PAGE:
A little history….
St. Patrick’s Day is celebrated on the 17th March.
St. Patrick himself is a man of mystery and very little is known about him. What we do know is that St. Patrick was born in Britain to a wealthy family. When he was 16 years old he was taken to Ireland as a bargaining prisoner.
After being transported to Ireland he worked in the hills as a shepherd. During this time he was lonely and scared and turned to Christianity to help him get through. To escape St. Patrick walked over 200 miles to the Irish coast and made his way back to Britain.
St. Patrick had visions of a Christian Ireland and after returning to Britain he gathered himself and returned to Ireland to preach to the people.
St. Patrick’s Day falls in the time of lent, a time of fasting. In Ireland families would generally attend church in the morning and then celebrate in the evening. On this day they ignored the rules of lent and would have lots of good food and plenty of drink.
In Ireland up until the 1970’s pubs were closed by law (as they were on a Sunday) on St. Patrick’s Day. In 1995 the Irish government realised the potential profit in opening their doors to tourists and began a marketing campaign to showcase Ireland to the rest of the world. Last year they attracted almost 1 million people to the capital Dublin and I have to say the really do put on a good show.
Typically the first big St. Patrick’s Day parade was actually held in good old New York in the USA not in Ireland at all. In 1962 the city of Chicago took the day to a whole new level and actually dyed the river that runs through the city green!
It was an idea put forward by the cities pollution-control workers who used dyes to trace illegal sewage waste. They released 100 pounds of vegetable dye which was enough to keep it green for a whole week. Today they still carry on the tradition but only use 40 pounds of the dye to minimise the environmental impact. This amount keeps it green just for the day.
Shamrocks are everywhere on St. Patrick’s Day, also knows as the ‘seamroy’ to the Celts. It is a sacred plant which symbolises the rebirth of spring. It also became a symbol for the patriotic Irish, as the English claimed Irish soil the Irish men began to wear Shamrocks as a symbol of pride in their heritage and to state their displeasure with English rule.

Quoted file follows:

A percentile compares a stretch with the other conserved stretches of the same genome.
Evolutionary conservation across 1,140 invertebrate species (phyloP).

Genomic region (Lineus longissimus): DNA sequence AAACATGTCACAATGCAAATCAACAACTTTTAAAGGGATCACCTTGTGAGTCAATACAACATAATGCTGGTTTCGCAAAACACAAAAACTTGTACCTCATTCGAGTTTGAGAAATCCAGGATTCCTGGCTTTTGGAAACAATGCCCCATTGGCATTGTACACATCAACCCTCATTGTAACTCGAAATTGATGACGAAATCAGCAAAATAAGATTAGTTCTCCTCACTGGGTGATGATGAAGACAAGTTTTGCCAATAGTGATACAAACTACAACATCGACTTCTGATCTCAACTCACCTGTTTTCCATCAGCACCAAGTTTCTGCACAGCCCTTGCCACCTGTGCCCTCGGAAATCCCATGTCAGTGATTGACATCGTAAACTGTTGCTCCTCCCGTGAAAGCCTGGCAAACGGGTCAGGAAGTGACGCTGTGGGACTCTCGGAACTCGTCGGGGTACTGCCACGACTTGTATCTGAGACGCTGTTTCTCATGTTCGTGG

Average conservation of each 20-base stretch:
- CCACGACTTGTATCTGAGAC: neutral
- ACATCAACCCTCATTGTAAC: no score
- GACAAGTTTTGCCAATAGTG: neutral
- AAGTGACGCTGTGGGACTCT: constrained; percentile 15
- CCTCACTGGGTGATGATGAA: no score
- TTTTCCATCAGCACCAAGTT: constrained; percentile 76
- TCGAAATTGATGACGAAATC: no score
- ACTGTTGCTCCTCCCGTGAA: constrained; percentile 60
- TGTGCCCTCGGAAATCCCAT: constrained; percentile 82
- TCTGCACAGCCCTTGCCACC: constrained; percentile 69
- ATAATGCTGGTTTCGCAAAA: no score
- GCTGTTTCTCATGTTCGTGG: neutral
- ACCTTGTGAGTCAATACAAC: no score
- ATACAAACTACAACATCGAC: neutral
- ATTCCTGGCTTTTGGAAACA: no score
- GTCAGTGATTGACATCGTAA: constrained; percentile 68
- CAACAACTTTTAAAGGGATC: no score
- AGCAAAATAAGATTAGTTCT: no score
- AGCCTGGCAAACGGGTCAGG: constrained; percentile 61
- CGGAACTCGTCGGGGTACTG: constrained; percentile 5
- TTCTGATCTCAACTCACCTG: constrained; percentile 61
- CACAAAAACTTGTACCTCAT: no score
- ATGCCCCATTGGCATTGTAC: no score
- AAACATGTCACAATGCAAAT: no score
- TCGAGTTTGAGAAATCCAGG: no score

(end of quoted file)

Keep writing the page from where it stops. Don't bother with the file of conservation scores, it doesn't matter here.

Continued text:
The day has become more about advertising and drinking than the religious feast it once was. It is celebrated all over the world. So go out, celebrate and drink Guinness (please drink responsibly).
And while you are out enjoying yourself here are a few Irish ditties and toasts to say whilst raising your glass to good old St. Patrick….
The Scots have their whiskey
The Welsh have their tongue
But the Irish have Paddy
Who’s second to none
I’ve drunk to your health in the pubs ,
I’ve drunk to your health in my home ,
I’ve drunk to your health so many times ,
That I’ve almost ruined my own.
May you never forget what is worth remembering,
Or remember what is best forgotten.
There are many good reasons for drinking,
One has just entered my head,
If a man doesn’t drink when he’s living,
How the hell can he drink when he’s dead?
May the best day of your past be the worst day of your future.
May you get all your wishes but one,
So you always have something to strive for.
Here’s to you,
here’s to me,
the best of friends we’ll always be.
But if we ever disagree,
forget you here’s to ME!!
Here’s to you as good as you are,
Here’s to me as bad as I am,
As good as you are,
And as bad as I am,
I’m as good as you are,
As bad as I am.
May your blessings outnumber
The shamrocks that grow,
And may trouble avoid you
Wherever you go.
Health, and long life to you
Land without rent to you
The partner of your heart to you
and when you die, may your bones rest in Ireland!